Plot: The San Diego Sabers is a professional football team loaded with talent on the field and off the field, loaded with drama. The team’s players are always in some kind of drama, especially with their wives, girlfriends, and mothers at their sides, taking them to task for every move. Melanie (Tia Mowry) is married to the Sabers’ new rookie Derwin (Pooch Hall) and while she was deep into medical school, she has put her own goals on hold to support his sports career. She struggles to share her husband with this new world of fame and fortune, but she has the support of her fellow women, who formed a social group to bolster each other. Tasha (Wendy Raquel Robinson) is an ambitious mother who oversees her son’s career, Kelly (Brittany Daniel) wants to use her husband’s fame to become a reality television star, and all the while, drama is around every corner and these women are always knee deep in it.
Entertainment Value: A spin-off of Girlfriends, The Game is a light, brisk sitcom that tackles some social issues now and then, but sticks to the usual sitcom formula for the most part. That isn’t a knock on the show, as it is a fun watch, but those who don’t appreciate sitcom style humor aren’t likely to be converted here, as The Game follows the typical genre tropes. I appreciated how large the cast of featured characters is, even from the start there is a wide pool of stories to draw upon and over the course of the series, that pool even deepens. This ensures The Game can shake up the flow of the show and alternate featured arcs and characters, which is important as it keeps things fresh and interesting. This also allows for some longer arcs to unfold than most sitcoms, though to be fair, most of this is character development and for the most part, stories are resolved in episodic fashion, as you’d expect. I also appreciated the wealth of interesting female and African American characters in The Game, a welcome change of pace from the usual sitcom sameness. The show ran for nine seasons and as expected with such a long run, some seasons are better than others, but overall I think The Game is solid as far as light sitcoms are concerned. The later seasons cut back on episodes, which helps keep the quality more consistent. So if you’re a fan of brisk sitcoms or some of the show’s many stars, give The Game a shot.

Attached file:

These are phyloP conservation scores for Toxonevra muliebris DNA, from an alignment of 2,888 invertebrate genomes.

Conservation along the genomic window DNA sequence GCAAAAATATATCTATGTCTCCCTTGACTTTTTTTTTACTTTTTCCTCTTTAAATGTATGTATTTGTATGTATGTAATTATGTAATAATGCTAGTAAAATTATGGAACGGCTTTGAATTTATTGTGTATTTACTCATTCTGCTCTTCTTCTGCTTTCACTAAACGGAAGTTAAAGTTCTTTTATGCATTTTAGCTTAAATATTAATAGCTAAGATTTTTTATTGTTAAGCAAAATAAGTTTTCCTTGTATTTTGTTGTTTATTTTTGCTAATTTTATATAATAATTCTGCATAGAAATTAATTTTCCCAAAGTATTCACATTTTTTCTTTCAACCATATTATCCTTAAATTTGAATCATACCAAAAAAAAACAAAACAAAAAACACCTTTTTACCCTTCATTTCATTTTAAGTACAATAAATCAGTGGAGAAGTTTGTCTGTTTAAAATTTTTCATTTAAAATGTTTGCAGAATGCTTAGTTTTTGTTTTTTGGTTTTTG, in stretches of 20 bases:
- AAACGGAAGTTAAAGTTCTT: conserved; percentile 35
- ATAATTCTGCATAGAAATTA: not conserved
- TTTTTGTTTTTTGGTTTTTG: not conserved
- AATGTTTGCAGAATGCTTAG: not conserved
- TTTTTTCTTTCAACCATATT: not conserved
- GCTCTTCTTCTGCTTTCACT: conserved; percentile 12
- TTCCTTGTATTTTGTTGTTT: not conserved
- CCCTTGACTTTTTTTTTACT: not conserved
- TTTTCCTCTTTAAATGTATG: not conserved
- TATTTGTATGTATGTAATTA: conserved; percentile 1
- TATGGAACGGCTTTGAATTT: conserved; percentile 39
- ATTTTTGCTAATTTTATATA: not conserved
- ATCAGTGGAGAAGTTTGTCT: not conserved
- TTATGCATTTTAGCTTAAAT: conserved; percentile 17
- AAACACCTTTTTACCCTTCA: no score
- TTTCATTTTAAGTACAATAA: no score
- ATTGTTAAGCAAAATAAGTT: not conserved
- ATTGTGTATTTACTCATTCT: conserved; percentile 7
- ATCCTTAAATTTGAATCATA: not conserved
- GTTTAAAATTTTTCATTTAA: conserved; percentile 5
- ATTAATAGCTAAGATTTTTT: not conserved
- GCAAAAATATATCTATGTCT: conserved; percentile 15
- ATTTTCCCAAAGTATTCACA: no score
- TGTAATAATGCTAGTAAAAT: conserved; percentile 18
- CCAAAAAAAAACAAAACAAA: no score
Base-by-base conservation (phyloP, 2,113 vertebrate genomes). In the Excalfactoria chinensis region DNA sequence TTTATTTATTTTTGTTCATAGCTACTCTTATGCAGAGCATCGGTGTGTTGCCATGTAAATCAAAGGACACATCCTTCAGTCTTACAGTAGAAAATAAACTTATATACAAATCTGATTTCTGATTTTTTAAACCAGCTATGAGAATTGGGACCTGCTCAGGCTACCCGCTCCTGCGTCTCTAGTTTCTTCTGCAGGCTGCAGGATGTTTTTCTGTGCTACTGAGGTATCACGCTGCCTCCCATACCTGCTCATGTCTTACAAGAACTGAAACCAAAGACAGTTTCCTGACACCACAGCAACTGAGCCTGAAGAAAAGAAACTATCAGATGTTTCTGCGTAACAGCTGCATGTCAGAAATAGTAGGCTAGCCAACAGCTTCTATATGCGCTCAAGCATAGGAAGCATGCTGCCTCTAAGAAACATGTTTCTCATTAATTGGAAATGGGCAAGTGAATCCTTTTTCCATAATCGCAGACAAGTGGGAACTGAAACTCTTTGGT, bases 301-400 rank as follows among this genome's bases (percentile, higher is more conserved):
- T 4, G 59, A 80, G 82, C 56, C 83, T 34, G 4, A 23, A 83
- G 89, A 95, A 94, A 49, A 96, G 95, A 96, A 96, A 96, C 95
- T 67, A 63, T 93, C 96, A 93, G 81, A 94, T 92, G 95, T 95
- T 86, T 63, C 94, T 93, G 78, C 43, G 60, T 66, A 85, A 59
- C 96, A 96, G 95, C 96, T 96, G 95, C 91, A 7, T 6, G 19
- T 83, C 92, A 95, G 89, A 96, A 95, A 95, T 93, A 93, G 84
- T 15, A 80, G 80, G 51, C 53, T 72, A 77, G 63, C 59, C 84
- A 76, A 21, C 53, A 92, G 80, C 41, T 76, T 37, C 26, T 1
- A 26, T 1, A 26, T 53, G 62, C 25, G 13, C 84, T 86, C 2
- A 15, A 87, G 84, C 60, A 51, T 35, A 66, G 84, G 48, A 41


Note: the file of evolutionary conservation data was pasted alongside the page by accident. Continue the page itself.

The cast of the game is one of the show’s strongest traits, as it always has an interesting and deep roster of regulars, one that might change often over the nine seasons, but is consistently impressive. The show begins focused on Tia Mowry’s character and that holds true for quite a while, but even in the earlier seasons, the other characters are given ample opportunities to shine. Mowry is of course a sitcom veteran and she handles the light humor with ease, using dialed up mannerisms and facial expressions to add some laughs to the material. I think she is at her best when she has awkward exchanges with her female costars, as she handles those awkward moments so well and is fun to watch in those scenes. Brittany Daniel and Wendy Raquel Robinson are also prominent in the earlier seasons and bring a lot to the table, with Robinson as the strong mother and Daniel as the silly, over the top comic presence. The guys aren’t often in the limelight, but that never proves to be an issue, since the deep cast of talented females rises to carry the series. There are also some great guest star runs here, with talent like Tika Sumpter, Lee Majors, Robin Givens, Rick Fox, and Brandy Norwood, the latter of which has a lengthy stay on the show.